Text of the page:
More people these days are rejecting the blind faith of religion expressed in traditional superstitions and unreasonable dogmas. People are more likely to want their spiritual intuition to be confirmed by rational discussion. Only the creationist will assume scripture is always literally true. I am arguing that people want answers to life’s issues informed by scientific education and the reasoning of common sense, as well as by spiritual knowledge and insight.

When theological doctrines such as creationism are seen to lack realistic sense, then I guess religion will start to be side-lined by those who use their rational minds.

Blind faith in scientific theories limited by naturalistic assumptions

I notice that likewise some scientists claim that random processes created human
life rather than any creative design. Is this not because there can be no scientific instruments to observe purpose and meaning? And because science is limited by its assumption that knowledge is limited to natural things like fossils and genes? I can’t imagine how there might be any scientific proof that science is the only means of acquiring valid knowledge.

Likewise when scientific theoretical concepts appear unlinked to the results of research then even to scientists they will seem more like fantasy than reality.

I wonder if you would agree with the following statement? In its naturalistic explanations and focus on the question ‘how?’ science deals with the level of thinking of the external rational mind, whereas, religion, with its focus on meaning and the question ‘why?’, appeals to the inner rational mind.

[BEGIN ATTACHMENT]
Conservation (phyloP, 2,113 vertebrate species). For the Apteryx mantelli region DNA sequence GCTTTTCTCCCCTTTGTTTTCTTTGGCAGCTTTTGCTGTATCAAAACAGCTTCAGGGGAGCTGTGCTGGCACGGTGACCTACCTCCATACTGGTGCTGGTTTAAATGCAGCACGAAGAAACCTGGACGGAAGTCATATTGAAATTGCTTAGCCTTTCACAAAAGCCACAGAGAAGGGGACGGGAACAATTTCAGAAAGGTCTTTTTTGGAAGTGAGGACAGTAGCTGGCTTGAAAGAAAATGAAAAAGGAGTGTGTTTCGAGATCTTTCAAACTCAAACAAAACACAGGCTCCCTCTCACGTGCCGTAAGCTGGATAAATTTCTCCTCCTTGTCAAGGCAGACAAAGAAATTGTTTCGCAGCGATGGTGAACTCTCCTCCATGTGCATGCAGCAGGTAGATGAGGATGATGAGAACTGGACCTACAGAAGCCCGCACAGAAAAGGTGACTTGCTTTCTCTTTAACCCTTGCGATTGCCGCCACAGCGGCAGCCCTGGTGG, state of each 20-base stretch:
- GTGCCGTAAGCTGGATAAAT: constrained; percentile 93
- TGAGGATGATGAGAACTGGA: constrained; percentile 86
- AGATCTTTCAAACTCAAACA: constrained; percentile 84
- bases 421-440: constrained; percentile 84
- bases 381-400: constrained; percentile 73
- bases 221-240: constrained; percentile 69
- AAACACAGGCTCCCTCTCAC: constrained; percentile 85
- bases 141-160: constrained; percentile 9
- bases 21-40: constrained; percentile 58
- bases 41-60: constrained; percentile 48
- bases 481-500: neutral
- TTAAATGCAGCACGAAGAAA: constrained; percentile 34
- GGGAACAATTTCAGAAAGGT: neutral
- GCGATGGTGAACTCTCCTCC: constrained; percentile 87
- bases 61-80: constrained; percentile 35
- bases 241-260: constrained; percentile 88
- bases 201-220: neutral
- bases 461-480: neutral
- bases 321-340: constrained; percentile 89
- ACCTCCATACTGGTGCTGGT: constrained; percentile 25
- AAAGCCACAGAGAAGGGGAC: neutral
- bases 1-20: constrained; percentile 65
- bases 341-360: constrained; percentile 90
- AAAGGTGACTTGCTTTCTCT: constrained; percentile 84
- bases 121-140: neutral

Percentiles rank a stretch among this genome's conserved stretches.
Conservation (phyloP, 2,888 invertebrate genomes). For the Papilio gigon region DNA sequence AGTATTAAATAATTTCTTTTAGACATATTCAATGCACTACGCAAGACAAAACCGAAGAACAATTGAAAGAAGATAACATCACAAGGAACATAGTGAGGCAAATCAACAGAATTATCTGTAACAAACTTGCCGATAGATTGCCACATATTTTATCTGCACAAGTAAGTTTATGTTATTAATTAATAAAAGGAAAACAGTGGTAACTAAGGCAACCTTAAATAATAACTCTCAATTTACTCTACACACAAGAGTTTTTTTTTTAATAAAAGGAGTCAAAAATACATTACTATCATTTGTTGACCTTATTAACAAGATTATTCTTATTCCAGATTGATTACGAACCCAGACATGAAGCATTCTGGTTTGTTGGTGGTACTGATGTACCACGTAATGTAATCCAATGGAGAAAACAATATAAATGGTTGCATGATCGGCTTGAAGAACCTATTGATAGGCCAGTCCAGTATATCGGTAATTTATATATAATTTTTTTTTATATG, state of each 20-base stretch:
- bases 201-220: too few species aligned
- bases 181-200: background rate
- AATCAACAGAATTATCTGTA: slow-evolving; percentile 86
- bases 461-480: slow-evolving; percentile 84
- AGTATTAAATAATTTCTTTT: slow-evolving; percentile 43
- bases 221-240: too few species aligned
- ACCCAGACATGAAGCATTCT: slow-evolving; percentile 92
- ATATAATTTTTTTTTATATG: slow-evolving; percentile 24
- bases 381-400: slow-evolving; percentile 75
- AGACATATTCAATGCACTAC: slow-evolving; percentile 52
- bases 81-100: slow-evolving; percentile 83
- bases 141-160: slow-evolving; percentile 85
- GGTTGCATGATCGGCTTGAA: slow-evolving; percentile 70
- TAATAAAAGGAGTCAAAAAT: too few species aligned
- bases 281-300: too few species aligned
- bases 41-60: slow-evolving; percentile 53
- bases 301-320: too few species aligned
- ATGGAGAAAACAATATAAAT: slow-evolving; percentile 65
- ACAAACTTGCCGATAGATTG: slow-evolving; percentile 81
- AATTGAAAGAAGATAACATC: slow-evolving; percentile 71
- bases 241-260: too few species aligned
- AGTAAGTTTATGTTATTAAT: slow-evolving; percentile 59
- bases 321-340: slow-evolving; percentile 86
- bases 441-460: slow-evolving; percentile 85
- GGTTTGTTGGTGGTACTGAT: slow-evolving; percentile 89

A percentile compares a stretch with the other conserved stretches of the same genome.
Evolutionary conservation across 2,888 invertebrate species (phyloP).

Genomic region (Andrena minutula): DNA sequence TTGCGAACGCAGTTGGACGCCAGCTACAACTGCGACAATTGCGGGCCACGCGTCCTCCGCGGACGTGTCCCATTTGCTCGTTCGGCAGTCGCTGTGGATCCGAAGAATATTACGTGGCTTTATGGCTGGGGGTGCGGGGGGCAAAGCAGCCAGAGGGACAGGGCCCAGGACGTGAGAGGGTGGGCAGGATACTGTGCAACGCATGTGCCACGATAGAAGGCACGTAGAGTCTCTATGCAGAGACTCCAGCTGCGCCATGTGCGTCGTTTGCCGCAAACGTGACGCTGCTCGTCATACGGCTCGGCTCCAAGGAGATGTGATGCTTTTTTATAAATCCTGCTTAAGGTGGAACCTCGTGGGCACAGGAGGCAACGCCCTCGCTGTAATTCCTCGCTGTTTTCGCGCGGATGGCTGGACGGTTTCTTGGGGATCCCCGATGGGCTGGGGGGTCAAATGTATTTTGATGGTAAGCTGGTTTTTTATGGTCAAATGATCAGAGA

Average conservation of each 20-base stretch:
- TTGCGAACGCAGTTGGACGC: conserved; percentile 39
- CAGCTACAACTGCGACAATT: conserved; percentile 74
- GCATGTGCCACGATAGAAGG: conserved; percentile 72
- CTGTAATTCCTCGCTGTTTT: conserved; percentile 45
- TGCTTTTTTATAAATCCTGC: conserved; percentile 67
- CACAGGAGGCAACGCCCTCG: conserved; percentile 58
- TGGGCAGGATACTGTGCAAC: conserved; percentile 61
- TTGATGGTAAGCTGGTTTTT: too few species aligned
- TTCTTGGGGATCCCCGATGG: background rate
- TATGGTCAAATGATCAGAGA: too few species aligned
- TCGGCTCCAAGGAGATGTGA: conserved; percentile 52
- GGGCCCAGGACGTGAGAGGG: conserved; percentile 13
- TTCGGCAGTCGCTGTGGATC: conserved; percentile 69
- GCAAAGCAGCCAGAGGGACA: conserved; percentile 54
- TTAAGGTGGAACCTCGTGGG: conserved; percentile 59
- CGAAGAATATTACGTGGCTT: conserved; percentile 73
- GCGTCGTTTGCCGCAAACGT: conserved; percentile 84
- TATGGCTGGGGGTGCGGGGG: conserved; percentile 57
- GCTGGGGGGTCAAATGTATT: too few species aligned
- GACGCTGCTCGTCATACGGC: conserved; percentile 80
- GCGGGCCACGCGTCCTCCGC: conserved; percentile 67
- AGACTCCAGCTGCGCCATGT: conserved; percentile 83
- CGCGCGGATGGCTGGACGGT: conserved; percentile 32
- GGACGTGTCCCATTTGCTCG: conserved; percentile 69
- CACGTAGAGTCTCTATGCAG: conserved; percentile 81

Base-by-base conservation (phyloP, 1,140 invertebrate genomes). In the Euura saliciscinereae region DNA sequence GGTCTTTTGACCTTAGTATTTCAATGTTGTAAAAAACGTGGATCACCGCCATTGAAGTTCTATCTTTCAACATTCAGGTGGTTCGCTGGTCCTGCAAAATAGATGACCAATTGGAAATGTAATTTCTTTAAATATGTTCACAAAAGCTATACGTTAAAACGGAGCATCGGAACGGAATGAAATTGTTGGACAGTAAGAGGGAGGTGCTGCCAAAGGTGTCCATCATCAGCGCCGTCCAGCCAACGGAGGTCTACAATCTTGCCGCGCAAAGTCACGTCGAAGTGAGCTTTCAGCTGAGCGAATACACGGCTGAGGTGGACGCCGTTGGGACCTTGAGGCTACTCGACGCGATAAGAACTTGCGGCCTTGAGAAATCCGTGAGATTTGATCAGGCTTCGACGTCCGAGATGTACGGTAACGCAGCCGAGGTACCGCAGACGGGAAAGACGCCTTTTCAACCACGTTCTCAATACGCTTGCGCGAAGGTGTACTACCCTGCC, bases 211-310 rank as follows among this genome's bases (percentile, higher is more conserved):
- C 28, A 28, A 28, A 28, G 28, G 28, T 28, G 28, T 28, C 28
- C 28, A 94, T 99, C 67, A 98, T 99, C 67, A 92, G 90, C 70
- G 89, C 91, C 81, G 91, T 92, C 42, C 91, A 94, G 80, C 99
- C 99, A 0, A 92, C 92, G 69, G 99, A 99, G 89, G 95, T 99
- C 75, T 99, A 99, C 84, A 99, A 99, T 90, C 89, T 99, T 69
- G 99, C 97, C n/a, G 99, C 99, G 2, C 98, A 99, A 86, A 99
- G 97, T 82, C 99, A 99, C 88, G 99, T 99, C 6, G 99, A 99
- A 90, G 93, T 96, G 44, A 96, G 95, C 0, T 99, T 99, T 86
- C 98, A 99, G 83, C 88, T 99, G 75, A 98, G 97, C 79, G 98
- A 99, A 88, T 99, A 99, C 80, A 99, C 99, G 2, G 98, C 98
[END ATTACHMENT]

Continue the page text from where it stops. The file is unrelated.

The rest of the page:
In other words when rationally presented, perhaps both science and religion are useful for communicating  different aspects of human knowledge and understanding: science for the outer, time-related, natural life and religion for the inner timeless spiritual life.

Blind faith due to arrogance

Does trouble not arise when some theologians or some scientists believe they know it all? Religion got it wrong in the past about the earth being at the centre of the solar system and today creationists claim the world was made in seven days despite all the evidence of science to the contrary.

“I do not feel obliged to believe that the same God who has endowed us with sense, reason and intellect has intended us to forgo their use.” Galileo Galilei (1600–1670)

“Science without religion is lame, religion without science is blind.” Albert Einstein (1879–1955)

Scientists as much as religious people can fall into the trap of blind faith.

Copyright 2011 Stephen Russell-Lacy
Author of  Heart, Head & Hands  Swedenborg’s perspective on emotional problems

2 thoughts on “Blind faith – Science or religion?

  1. The issue of Science vs Religion has been around a long time. I feel it is not one or the other. Science and religion are really part of the same paradigm. To pit them against each other is like turning them into Republicans and Democrats who can’t seem to agree on anything. Science simply keeps showing how awesome creation really is as well as the God who bought us all into being!
    Dwight

    Like